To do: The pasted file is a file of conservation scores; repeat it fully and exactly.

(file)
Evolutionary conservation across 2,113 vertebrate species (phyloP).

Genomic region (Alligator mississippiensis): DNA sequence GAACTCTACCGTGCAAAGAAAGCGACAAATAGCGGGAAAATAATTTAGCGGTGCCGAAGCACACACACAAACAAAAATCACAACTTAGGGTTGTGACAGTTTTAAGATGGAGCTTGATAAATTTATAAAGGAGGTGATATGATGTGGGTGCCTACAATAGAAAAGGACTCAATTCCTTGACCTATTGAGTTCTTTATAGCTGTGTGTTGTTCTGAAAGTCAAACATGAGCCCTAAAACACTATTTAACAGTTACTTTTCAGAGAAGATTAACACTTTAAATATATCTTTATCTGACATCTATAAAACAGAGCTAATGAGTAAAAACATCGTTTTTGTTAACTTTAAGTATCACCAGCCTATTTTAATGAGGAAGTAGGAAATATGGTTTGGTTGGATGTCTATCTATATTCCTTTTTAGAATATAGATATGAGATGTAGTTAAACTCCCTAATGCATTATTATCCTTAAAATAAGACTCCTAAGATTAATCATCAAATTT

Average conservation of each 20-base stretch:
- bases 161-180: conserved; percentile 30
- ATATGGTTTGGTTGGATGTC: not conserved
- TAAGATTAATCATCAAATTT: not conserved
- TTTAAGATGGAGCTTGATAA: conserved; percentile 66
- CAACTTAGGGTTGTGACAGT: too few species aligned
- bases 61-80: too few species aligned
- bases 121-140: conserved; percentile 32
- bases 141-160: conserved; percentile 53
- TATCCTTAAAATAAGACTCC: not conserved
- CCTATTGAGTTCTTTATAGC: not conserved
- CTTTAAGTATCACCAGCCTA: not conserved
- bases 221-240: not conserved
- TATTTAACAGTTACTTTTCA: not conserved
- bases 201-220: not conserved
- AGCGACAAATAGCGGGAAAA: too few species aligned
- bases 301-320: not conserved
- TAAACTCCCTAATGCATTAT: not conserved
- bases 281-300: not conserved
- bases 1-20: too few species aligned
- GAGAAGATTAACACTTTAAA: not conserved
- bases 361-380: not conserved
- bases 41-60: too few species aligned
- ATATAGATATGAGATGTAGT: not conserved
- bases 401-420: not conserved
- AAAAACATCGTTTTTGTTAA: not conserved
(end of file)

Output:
Evolutionary conservation across 2,113 vertebrate species (phyloP).

Genomic region (Alligator mississippiensis): DNA sequence GAACTCTACCGTGCAAAGAAAGCGACAAATAGCGGGAAAATAATTTAGCGGTGCCGAAGCACACACACAAACAAAAATCACAACTTAGGGTTGTGACAGTTTTAAGATGGAGCTTGATAAATTTATAAAGGAGGTGATATGATGTGGGTGCCTACAATAGAAAAGGACTCAATTCCTTGACCTATTGAGTTCTTTATAGCTGTGTGTTGTTCTGAAAGTCAAACATGAGCCCTAAAACACTATTTAACAGTTACTTTTCAGAGAAGATTAACACTTTAAATATATCTTTATCTGACATCTATAAAACAGAGCTAATGAGTAAAAACATCGTTTTTGTTAACTTTAAGTATCACCAGCCTATTTTAATGAGGAAGTAGGAAATATGGTTTGGTTGGATGTCTATCTATATTCCTTTTTAGAATATAGATATGAGATGTAGTTAAACTCCCTAATGCATTATTATCCTTAAAATAAGACTCCTAAGATTAATCATCAAATTT

Average conservation of each 20-base stretch:
- bases 161-180: conserved; percentile 30
- ATATGGTTTGGTTGGATGTC: not conserved
- TAAGATTAATCATCAAATTT: not conserved
- TTTAAGATGGAGCTTGATAA: conserved; percentile 66
- CAACTTAGGGTTGTGACAGT: too few species aligned
- bases 61-80: too few species aligned
- bases 121-140: conserved; percentile 32
- bases 141-160: conserved; percentile 53
- TATCCTTAAAATAAGACTCC: not conserved
- CCTATTGAGTTCTTTATAGC: not conserved
- CTTTAAGTATCACCAGCCTA: not conserved
- bases 221-240: not conserved
- TATTTAACAGTTACTTTTCA: not conserved
- bases 201-220: not conserved
- AGCGACAAATAGCGGGAAAA: too few species aligned
- bases 301-320: not conserved
- TAAACTCCCTAATGCATTAT: not conserved
- bases 281-300: not conserved
- bases 1-20: too few species aligned
- GAGAAGATTAACACTTTAAA: not conserved
- bases 361-380: not conserved
- bases 41-60: too few species aligned
- ATATAGATATGAGATGTAGT: not conserved
- bases 401-420: not conserved
- AAAAACATCGTTTTTGTTAA: not conserved